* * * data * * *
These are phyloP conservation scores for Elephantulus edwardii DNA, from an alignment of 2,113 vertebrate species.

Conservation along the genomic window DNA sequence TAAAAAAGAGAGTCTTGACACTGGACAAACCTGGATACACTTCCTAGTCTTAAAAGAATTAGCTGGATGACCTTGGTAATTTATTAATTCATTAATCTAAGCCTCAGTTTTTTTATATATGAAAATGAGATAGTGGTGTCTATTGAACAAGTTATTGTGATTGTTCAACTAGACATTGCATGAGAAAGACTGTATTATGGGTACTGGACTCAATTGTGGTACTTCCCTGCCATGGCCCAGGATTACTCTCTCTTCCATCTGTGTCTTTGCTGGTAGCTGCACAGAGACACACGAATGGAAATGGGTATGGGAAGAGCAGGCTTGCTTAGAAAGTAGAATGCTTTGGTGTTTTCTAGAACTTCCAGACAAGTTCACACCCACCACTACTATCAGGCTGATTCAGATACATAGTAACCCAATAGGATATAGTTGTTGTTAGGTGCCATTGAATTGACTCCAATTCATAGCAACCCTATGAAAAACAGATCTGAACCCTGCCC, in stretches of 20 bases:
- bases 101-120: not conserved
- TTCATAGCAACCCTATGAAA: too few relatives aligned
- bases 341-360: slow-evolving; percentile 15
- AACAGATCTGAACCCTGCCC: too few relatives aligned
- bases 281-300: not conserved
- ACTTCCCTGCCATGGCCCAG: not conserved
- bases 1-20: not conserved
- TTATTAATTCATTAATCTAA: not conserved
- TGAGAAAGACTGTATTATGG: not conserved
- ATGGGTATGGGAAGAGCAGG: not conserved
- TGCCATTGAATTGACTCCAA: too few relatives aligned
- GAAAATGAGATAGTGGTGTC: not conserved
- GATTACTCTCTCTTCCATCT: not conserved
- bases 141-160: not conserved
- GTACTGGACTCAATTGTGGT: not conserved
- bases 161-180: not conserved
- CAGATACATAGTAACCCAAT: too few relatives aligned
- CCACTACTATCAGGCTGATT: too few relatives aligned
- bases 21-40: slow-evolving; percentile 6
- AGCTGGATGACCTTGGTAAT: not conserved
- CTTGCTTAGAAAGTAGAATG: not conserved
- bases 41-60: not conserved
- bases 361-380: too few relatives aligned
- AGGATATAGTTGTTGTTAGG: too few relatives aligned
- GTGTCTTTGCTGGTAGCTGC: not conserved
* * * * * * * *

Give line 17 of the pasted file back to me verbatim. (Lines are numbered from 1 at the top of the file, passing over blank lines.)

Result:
- GTACTGGACTCAATTGTGGT: not conserved